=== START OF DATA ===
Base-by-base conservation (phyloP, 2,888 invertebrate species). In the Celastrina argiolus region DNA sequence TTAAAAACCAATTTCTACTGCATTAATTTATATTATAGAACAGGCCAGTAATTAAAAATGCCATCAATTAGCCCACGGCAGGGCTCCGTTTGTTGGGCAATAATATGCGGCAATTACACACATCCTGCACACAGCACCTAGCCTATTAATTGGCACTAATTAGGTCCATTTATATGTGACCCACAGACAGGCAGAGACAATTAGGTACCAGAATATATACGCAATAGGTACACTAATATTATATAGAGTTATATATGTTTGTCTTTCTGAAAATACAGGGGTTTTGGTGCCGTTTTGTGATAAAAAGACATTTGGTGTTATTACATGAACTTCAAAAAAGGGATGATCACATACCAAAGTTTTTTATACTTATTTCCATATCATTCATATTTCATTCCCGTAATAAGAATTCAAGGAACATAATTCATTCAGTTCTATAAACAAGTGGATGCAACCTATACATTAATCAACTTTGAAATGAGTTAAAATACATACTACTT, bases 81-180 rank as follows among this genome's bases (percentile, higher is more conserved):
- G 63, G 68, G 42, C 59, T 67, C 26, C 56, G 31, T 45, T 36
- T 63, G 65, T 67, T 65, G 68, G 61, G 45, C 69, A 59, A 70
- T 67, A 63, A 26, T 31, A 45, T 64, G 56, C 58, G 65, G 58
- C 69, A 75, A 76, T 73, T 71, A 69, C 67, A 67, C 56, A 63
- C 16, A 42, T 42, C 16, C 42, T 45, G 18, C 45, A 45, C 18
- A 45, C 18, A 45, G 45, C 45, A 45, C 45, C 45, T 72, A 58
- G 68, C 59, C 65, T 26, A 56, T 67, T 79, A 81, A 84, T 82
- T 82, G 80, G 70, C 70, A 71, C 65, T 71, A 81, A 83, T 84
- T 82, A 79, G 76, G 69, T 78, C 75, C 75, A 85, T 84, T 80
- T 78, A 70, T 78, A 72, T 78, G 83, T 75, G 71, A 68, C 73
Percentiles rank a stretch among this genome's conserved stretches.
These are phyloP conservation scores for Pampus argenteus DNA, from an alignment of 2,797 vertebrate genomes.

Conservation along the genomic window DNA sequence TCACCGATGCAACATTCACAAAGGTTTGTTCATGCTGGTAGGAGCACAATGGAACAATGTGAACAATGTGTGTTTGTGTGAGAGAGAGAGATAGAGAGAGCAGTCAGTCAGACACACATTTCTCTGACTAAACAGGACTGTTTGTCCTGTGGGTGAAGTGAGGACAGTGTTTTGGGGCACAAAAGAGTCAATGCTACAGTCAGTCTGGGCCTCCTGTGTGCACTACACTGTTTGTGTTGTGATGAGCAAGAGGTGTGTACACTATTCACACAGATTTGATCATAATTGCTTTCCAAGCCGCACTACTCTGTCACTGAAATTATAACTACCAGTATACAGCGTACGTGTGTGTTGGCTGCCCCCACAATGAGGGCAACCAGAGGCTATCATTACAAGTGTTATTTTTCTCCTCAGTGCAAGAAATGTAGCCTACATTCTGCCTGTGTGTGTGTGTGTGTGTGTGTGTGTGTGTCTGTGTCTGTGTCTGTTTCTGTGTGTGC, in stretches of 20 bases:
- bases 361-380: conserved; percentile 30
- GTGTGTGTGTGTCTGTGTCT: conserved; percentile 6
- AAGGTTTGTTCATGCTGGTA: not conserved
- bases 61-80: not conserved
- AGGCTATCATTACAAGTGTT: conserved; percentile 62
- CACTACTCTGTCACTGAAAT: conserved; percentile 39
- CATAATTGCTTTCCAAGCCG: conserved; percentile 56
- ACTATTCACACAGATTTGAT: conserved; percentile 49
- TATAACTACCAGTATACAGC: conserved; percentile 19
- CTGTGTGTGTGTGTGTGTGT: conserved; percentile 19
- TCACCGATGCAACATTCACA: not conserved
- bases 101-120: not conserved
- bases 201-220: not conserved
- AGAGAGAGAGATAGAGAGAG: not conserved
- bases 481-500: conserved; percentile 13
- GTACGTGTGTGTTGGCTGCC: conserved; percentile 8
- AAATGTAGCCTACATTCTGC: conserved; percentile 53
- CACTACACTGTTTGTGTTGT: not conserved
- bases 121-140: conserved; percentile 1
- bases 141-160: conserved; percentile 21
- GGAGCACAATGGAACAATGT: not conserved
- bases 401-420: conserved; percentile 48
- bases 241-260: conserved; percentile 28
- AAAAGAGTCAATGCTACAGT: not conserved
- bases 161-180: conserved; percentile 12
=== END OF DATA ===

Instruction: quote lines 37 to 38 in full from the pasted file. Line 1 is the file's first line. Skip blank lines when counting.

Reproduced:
- bases 241-260: conserved; percentile 28
- AAAAGAGTCAATGCTACAGT: not conserved